In case you haven’t downloaded and read it already, here’s what it is about. Some people call this an abstract:

Farmers in the Central Finger Lakes Region of New York (USA) balance their production between principles of peasant farming and capitalist farming. They struggle to extend their sphere of autonomy and subsistence production, while extended commodity production is often a response to external forces of the state and capital. This struggle, together with a quantitative increase of small farms, can be described as an instance of repeasantization.

Based on inductive, empirical qualitative social research, and in particular, ethnographic participant observation and semi-structured interviews, this thesis describes the economy and social organization of six farms in the area under investigation. Besides selling commodities to pay for many farming inputs and consumer goods, the farms produce for their subsistence and that of their community. They exchange products and services with other farms, they build networks of mutual provisioning, support and mentorship and try to take good care of the land.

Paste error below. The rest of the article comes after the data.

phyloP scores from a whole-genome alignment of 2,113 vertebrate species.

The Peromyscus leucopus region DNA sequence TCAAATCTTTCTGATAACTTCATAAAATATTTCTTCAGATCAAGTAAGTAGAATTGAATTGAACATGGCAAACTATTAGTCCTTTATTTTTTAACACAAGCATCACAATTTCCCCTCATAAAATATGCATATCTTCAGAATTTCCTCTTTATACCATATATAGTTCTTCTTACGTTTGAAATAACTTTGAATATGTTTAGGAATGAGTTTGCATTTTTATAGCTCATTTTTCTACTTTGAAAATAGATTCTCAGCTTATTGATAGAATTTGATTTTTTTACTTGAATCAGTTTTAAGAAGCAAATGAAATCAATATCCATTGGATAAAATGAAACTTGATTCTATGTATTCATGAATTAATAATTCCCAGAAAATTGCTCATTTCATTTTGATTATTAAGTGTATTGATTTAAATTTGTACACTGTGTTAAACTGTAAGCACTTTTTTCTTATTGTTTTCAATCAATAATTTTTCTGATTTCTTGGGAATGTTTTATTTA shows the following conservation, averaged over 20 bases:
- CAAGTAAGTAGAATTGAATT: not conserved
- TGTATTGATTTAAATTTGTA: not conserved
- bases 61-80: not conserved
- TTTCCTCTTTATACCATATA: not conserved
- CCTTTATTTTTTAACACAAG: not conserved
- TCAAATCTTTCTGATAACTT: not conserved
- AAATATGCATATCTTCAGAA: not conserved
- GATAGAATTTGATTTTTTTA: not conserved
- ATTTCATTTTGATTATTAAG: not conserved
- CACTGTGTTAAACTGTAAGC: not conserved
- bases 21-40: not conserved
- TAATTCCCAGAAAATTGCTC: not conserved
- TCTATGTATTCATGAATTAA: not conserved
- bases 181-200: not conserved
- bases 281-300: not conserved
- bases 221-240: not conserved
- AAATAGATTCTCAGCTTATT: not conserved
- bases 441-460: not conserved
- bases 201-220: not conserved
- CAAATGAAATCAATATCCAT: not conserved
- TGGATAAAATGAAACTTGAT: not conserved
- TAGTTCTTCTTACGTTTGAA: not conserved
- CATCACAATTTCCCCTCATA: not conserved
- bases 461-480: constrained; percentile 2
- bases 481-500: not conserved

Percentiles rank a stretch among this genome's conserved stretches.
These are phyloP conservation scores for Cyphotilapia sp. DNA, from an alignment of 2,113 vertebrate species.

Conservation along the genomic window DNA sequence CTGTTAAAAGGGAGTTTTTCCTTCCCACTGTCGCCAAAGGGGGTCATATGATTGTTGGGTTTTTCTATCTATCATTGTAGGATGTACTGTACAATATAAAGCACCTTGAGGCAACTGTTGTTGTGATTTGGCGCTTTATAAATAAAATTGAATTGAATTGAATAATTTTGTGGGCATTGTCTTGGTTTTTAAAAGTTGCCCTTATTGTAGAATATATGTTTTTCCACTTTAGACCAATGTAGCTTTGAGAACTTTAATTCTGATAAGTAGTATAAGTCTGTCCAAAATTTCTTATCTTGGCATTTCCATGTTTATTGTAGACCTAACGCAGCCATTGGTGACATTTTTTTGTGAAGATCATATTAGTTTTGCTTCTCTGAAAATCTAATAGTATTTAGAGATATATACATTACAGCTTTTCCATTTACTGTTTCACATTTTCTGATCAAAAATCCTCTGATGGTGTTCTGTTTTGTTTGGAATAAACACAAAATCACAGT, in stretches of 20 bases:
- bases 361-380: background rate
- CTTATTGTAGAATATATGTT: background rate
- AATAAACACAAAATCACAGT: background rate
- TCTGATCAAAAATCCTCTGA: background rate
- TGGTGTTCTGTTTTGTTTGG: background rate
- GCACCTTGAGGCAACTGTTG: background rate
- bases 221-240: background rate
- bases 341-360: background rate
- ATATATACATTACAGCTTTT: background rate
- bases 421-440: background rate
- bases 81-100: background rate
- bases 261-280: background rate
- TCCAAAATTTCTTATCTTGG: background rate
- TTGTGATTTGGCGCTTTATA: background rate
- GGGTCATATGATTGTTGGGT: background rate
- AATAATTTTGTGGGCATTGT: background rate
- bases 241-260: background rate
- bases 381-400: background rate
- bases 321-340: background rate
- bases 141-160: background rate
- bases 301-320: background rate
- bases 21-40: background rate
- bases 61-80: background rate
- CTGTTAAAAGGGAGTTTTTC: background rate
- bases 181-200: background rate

This thesis shows that subsistence production and peasant culture are not restricted to the past or the Global South, but also exist in the United States of America, albeit subject to the globalized capitalist market economy. I suggest that these pockets of peasantness are an important source of inspiration for society at large, while the dominant capitalistic social order fails to deliver good living conditions for most people. It is therefore critical to support farmers in their struggle.